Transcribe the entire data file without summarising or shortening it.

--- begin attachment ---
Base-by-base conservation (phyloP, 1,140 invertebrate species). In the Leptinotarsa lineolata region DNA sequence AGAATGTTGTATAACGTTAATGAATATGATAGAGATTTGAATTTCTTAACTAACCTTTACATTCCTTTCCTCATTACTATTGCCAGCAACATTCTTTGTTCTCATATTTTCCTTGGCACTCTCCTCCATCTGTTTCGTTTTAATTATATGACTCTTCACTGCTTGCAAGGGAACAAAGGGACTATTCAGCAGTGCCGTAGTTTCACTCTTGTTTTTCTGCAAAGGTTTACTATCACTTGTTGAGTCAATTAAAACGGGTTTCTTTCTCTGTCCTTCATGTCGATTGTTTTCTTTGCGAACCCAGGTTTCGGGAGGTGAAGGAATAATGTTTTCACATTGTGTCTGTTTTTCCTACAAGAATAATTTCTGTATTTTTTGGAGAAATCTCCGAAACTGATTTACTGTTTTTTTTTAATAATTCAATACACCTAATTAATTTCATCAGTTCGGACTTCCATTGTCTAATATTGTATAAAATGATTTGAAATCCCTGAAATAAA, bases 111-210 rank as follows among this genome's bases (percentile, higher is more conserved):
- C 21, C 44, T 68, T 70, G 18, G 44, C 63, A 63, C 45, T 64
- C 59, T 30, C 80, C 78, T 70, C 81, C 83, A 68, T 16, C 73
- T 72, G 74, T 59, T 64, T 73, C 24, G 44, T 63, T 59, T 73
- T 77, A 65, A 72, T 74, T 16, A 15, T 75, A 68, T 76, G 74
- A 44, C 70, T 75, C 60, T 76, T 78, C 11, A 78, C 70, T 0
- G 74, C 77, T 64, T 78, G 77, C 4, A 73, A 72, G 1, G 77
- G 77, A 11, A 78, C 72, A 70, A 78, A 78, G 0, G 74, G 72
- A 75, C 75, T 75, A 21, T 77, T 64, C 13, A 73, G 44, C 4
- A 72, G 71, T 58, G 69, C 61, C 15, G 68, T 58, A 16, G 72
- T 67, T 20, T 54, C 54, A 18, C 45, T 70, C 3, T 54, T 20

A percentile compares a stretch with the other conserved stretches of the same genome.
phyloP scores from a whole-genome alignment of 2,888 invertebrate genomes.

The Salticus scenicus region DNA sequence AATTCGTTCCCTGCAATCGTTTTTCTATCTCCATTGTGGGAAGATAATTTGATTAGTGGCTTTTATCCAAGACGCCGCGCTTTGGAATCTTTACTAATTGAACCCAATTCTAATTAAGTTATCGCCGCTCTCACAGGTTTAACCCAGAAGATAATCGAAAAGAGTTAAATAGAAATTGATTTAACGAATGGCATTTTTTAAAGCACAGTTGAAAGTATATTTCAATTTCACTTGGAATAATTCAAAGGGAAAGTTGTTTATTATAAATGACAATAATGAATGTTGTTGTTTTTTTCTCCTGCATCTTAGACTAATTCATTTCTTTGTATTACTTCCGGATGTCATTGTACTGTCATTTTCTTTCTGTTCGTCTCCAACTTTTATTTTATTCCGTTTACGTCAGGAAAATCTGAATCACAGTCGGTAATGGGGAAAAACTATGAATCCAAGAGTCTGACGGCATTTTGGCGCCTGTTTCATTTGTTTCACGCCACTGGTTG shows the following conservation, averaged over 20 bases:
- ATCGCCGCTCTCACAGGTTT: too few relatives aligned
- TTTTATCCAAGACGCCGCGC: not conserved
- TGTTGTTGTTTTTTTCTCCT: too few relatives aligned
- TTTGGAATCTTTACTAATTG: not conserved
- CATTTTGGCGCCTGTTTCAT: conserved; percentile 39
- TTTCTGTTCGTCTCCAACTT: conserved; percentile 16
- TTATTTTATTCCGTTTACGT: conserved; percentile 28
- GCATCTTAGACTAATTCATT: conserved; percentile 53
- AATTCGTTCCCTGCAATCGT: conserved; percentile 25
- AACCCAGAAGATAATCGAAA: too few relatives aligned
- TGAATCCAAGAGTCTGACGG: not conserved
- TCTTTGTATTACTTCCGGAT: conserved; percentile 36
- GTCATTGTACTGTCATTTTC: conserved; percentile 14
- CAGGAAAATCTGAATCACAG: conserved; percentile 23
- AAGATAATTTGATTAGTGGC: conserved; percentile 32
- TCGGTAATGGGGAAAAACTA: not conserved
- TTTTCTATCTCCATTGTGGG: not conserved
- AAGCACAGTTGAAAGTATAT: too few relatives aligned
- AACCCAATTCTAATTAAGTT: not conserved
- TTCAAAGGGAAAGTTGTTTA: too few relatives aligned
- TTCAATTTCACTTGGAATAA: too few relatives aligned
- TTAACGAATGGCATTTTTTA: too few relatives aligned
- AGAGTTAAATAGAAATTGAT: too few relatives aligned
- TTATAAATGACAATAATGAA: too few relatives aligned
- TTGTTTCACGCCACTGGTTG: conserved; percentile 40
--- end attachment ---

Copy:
Base-by-base conservation (phyloP, 1,140 invertebrate species). In the Leptinotarsa lineolata region DNA sequence AGAATGTTGTATAACGTTAATGAATATGATAGAGATTTGAATTTCTTAACTAACCTTTACATTCCTTTCCTCATTACTATTGCCAGCAACATTCTTTGTTCTCATATTTTCCTTGGCACTCTCCTCCATCTGTTTCGTTTTAATTATATGACTCTTCACTGCTTGCAAGGGAACAAAGGGACTATTCAGCAGTGCCGTAGTTTCACTCTTGTTTTTCTGCAAAGGTTTACTATCACTTGTTGAGTCAATTAAAACGGGTTTCTTTCTCTGTCCTTCATGTCGATTGTTTTCTTTGCGAACCCAGGTTTCGGGAGGTGAAGGAATAATGTTTTCACATTGTGTCTGTTTTTCCTACAAGAATAATTTCTGTATTTTTTGGAGAAATCTCCGAAACTGATTTACTGTTTTTTTTTAATAATTCAATACACCTAATTAATTTCATCAGTTCGGACTTCCATTGTCTAATATTGTATAAAATGATTTGAAATCCCTGAAATAAA, bases 111-210 rank as follows among this genome's bases (percentile, higher is more conserved):
- C 21, C 44, T 68, T 70, G 18, G 44, C 63, A 63, C 45, T 64
- C 59, T 30, C 80, C 78, T 70, C 81, C 83, A 68, T 16, C 73
- T 72, G 74, T 59, T 64, T 73, C 24, G 44, T 63, T 59, T 73
- T 77, A 65, A 72, T 74, T 16, A 15, T 75, A 68, T 76, G 74
- A 44, C 70, T 75, C 60, T 76, T 78, C 11, A 78, C 70, T 0
- G 74, C 77, T 64, T 78, G 77, C 4, A 73, A 72, G 1, G 77
- G 77, A 11, A 78, C 72, A 70, A 78, A 78, G 0, G 74, G 72
- A 75, C 75, T 75, A 21, T 77, T 64, C 13, A 73, G 44, C 4
- A 72, G 71, T 58, G 69, C 61, C 15, G 68, T 58, A 16, G 72
- T 67, T 20, T 54, C 54, A 18, C 45, T 70, C 3, T 54, T 20

A percentile compares a stretch with the other conserved stretches of the same genome.
phyloP scores from a whole-genome alignment of 2,888 invertebrate genomes.

The Salticus scenicus region DNA sequence AATTCGTTCCCTGCAATCGTTTTTCTATCTCCATTGTGGGAAGATAATTTGATTAGTGGCTTTTATCCAAGACGCCGCGCTTTGGAATCTTTACTAATTGAACCCAATTCTAATTAAGTTATCGCCGCTCTCACAGGTTTAACCCAGAAGATAATCGAAAAGAGTTAAATAGAAATTGATTTAACGAATGGCATTTTTTAAAGCACAGTTGAAAGTATATTTCAATTTCACTTGGAATAATTCAAAGGGAAAGTTGTTTATTATAAATGACAATAATGAATGTTGTTGTTTTTTTCTCCTGCATCTTAGACTAATTCATTTCTTTGTATTACTTCCGGATGTCATTGTACTGTCATTTTCTTTCTGTTCGTCTCCAACTTTTATTTTATTCCGTTTACGTCAGGAAAATCTGAATCACAGTCGGTAATGGGGAAAAACTATGAATCCAAGAGTCTGACGGCATTTTGGCGCCTGTTTCATTTGTTTCACGCCACTGGTTG shows the following conservation, averaged over 20 bases:
- ATCGCCGCTCTCACAGGTTT: too few relatives aligned
- TTTTATCCAAGACGCCGCGC: not conserved
- TGTTGTTGTTTTTTTCTCCT: too few relatives aligned
- TTTGGAATCTTTACTAATTG: not conserved
- CATTTTGGCGCCTGTTTCAT: conserved; percentile 39
- TTTCTGTTCGTCTCCAACTT: conserved; percentile 16
- TTATTTTATTCCGTTTACGT: conserved; percentile 28
- GCATCTTAGACTAATTCATT: conserved; percentile 53
- AATTCGTTCCCTGCAATCGT: conserved; percentile 25
- AACCCAGAAGATAATCGAAA: too few relatives aligned
- TGAATCCAAGAGTCTGACGG: not conserved
- TCTTTGTATTACTTCCGGAT: conserved; percentile 36
- GTCATTGTACTGTCATTTTC: conserved; percentile 14
- CAGGAAAATCTGAATCACAG: conserved; percentile 23
- AAGATAATTTGATTAGTGGC: conserved; percentile 32
- TCGGTAATGGGGAAAAACTA: not conserved
- TTTTCTATCTCCATTGTGGG: not conserved
- AAGCACAGTTGAAAGTATAT: too few relatives aligned
- AACCCAATTCTAATTAAGTT: not conserved
- TTCAAAGGGAAAGTTGTTTA: too few relatives aligned
- TTCAATTTCACTTGGAATAA: too few relatives aligned
- TTAACGAATGGCATTTTTTA: too few relatives aligned
- AGAGTTAAATAGAAATTGAT: too few relatives aligned
- TTATAAATGACAATAATGAA: too few relatives aligned
- TTGTTTCACGCCACTGGTTG: conserved; percentile 40